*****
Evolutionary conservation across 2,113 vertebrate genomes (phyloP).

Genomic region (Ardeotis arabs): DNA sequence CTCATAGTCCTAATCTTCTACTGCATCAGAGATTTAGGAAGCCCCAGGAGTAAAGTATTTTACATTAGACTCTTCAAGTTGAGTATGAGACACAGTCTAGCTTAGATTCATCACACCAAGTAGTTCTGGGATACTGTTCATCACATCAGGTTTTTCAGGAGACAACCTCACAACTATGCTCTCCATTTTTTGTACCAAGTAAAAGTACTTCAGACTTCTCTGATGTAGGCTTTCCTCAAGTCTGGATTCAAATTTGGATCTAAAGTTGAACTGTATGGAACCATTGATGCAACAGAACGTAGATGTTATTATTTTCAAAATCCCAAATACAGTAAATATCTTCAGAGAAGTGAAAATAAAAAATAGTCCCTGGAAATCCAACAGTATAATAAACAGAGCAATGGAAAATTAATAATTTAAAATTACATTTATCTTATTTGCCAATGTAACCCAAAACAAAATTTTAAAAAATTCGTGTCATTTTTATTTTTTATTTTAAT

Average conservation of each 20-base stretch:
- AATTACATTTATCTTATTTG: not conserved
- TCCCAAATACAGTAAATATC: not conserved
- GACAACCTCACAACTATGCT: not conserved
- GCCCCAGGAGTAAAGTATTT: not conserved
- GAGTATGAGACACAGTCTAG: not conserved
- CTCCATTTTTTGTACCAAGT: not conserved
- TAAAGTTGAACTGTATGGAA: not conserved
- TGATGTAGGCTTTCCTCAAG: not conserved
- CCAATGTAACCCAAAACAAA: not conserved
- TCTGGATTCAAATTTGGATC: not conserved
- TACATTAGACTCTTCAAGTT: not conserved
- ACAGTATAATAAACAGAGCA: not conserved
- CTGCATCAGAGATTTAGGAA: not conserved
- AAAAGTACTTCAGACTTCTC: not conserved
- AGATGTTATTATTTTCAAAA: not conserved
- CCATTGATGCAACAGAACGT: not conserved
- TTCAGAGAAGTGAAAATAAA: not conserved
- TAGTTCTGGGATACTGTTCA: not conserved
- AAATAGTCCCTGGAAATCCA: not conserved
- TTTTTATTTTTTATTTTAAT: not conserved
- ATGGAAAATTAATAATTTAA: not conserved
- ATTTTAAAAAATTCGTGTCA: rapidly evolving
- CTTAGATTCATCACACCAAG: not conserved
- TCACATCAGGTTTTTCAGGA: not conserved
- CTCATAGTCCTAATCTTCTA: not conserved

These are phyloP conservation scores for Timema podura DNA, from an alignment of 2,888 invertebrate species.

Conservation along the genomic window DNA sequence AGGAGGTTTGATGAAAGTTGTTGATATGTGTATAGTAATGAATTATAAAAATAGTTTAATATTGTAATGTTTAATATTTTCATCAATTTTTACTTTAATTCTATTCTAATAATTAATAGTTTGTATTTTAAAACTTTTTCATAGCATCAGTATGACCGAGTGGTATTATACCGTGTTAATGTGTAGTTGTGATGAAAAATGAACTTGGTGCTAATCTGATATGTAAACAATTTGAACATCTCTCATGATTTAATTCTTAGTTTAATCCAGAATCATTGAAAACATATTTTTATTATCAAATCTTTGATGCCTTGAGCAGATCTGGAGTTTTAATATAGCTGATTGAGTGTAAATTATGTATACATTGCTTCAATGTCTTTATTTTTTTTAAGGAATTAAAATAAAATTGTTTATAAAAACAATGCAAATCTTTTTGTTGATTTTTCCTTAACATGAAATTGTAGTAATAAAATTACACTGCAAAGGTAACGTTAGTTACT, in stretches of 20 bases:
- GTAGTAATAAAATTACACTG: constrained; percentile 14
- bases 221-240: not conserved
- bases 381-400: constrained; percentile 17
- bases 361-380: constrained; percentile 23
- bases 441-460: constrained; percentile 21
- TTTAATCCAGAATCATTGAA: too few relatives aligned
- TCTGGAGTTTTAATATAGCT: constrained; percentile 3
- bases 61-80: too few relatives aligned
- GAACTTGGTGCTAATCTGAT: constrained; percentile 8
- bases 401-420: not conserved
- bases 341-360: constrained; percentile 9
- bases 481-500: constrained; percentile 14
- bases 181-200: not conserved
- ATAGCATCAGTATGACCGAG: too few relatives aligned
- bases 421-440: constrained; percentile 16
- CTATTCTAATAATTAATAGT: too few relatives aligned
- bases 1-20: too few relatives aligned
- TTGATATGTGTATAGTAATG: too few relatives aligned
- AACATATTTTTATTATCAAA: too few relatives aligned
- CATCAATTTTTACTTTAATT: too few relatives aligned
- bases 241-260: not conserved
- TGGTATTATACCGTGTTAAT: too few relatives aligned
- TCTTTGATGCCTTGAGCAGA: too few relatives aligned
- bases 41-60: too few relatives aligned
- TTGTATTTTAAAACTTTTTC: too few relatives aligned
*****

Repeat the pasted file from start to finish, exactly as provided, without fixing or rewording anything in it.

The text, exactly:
Evolutionary conservation across 2,113 vertebrate genomes (phyloP).

Genomic region (Ardeotis arabs): DNA sequence CTCATAGTCCTAATCTTCTACTGCATCAGAGATTTAGGAAGCCCCAGGAGTAAAGTATTTTACATTAGACTCTTCAAGTTGAGTATGAGACACAGTCTAGCTTAGATTCATCACACCAAGTAGTTCTGGGATACTGTTCATCACATCAGGTTTTTCAGGAGACAACCTCACAACTATGCTCTCCATTTTTTGTACCAAGTAAAAGTACTTCAGACTTCTCTGATGTAGGCTTTCCTCAAGTCTGGATTCAAATTTGGATCTAAAGTTGAACTGTATGGAACCATTGATGCAACAGAACGTAGATGTTATTATTTTCAAAATCCCAAATACAGTAAATATCTTCAGAGAAGTGAAAATAAAAAATAGTCCCTGGAAATCCAACAGTATAATAAACAGAGCAATGGAAAATTAATAATTTAAAATTACATTTATCTTATTTGCCAATGTAACCCAAAACAAAATTTTAAAAAATTCGTGTCATTTTTATTTTTTATTTTAAT

Average conservation of each 20-base stretch:
- AATTACATTTATCTTATTTG: not conserved
- TCCCAAATACAGTAAATATC: not conserved
- GACAACCTCACAACTATGCT: not conserved
- GCCCCAGGAGTAAAGTATTT: not conserved
- GAGTATGAGACACAGTCTAG: not conserved
- CTCCATTTTTTGTACCAAGT: not conserved
- TAAAGTTGAACTGTATGGAA: not conserved
- TGATGTAGGCTTTCCTCAAG: not conserved
- CCAATGTAACCCAAAACAAA: not conserved
- TCTGGATTCAAATTTGGATC: not conserved
- TACATTAGACTCTTCAAGTT: not conserved
- ACAGTATAATAAACAGAGCA: not conserved
- CTGCATCAGAGATTTAGGAA: not conserved
- AAAAGTACTTCAGACTTCTC: not conserved
- AGATGTTATTATTTTCAAAA: not conserved
- CCATTGATGCAACAGAACGT: not conserved
- TTCAGAGAAGTGAAAATAAA: not conserved
- TAGTTCTGGGATACTGTTCA: not conserved
- AAATAGTCCCTGGAAATCCA: not conserved
- TTTTTATTTTTTATTTTAAT: not conserved
- ATGGAAAATTAATAATTTAA: not conserved
- ATTTTAAAAAATTCGTGTCA: rapidly evolving
- CTTAGATTCATCACACCAAG: not conserved
- TCACATCAGGTTTTTCAGGA: not conserved
- CTCATAGTCCTAATCTTCTA: not conserved

These are phyloP conservation scores for Timema podura DNA, from an alignment of 2,888 invertebrate species.

Conservation along the genomic window DNA sequence AGGAGGTTTGATGAAAGTTGTTGATATGTGTATAGTAATGAATTATAAAAATAGTTTAATATTGTAATGTTTAATATTTTCATCAATTTTTACTTTAATTCTATTCTAATAATTAATAGTTTGTATTTTAAAACTTTTTCATAGCATCAGTATGACCGAGTGGTATTATACCGTGTTAATGTGTAGTTGTGATGAAAAATGAACTTGGTGCTAATCTGATATGTAAACAATTTGAACATCTCTCATGATTTAATTCTTAGTTTAATCCAGAATCATTGAAAACATATTTTTATTATCAAATCTTTGATGCCTTGAGCAGATCTGGAGTTTTAATATAGCTGATTGAGTGTAAATTATGTATACATTGCTTCAATGTCTTTATTTTTTTTAAGGAATTAAAATAAAATTGTTTATAAAAACAATGCAAATCTTTTTGTTGATTTTTCCTTAACATGAAATTGTAGTAATAAAATTACACTGCAAAGGTAACGTTAGTTACT, in stretches of 20 bases:
- GTAGTAATAAAATTACACTG: constrained; percentile 14
- bases 221-240: not conserved
- bases 381-400: constrained; percentile 17
- bases 361-380: constrained; percentile 23
- bases 441-460: constrained; percentile 21
- TTTAATCCAGAATCATTGAA: too few relatives aligned
- TCTGGAGTTTTAATATAGCT: constrained; percentile 3
- bases 61-80: too few relatives aligned
- GAACTTGGTGCTAATCTGAT: constrained; percentile 8
- bases 401-420: not conserved
- bases 341-360: constrained; percentile 9
- bases 481-500: constrained; percentile 14
- bases 181-200: not conserved
- ATAGCATCAGTATGACCGAG: too few relatives aligned
- bases 421-440: constrained; percentile 16
- CTATTCTAATAATTAATAGT: too few relatives aligned
- bases 1-20: too few relatives aligned
- TTGATATGTGTATAGTAATG: too few relatives aligned
- AACATATTTTTATTATCAAA: too few relatives aligned
- CATCAATTTTTACTTTAATT: too few relatives aligned
- bases 241-260: not conserved
- TGGTATTATACCGTGTTAAT: too few relatives aligned
- TCTTTGATGCCTTGAGCAGA: too few relatives aligned
- bases 41-60: too few relatives aligned
- TTGTATTTTAAAACTTTTTC: too few relatives aligned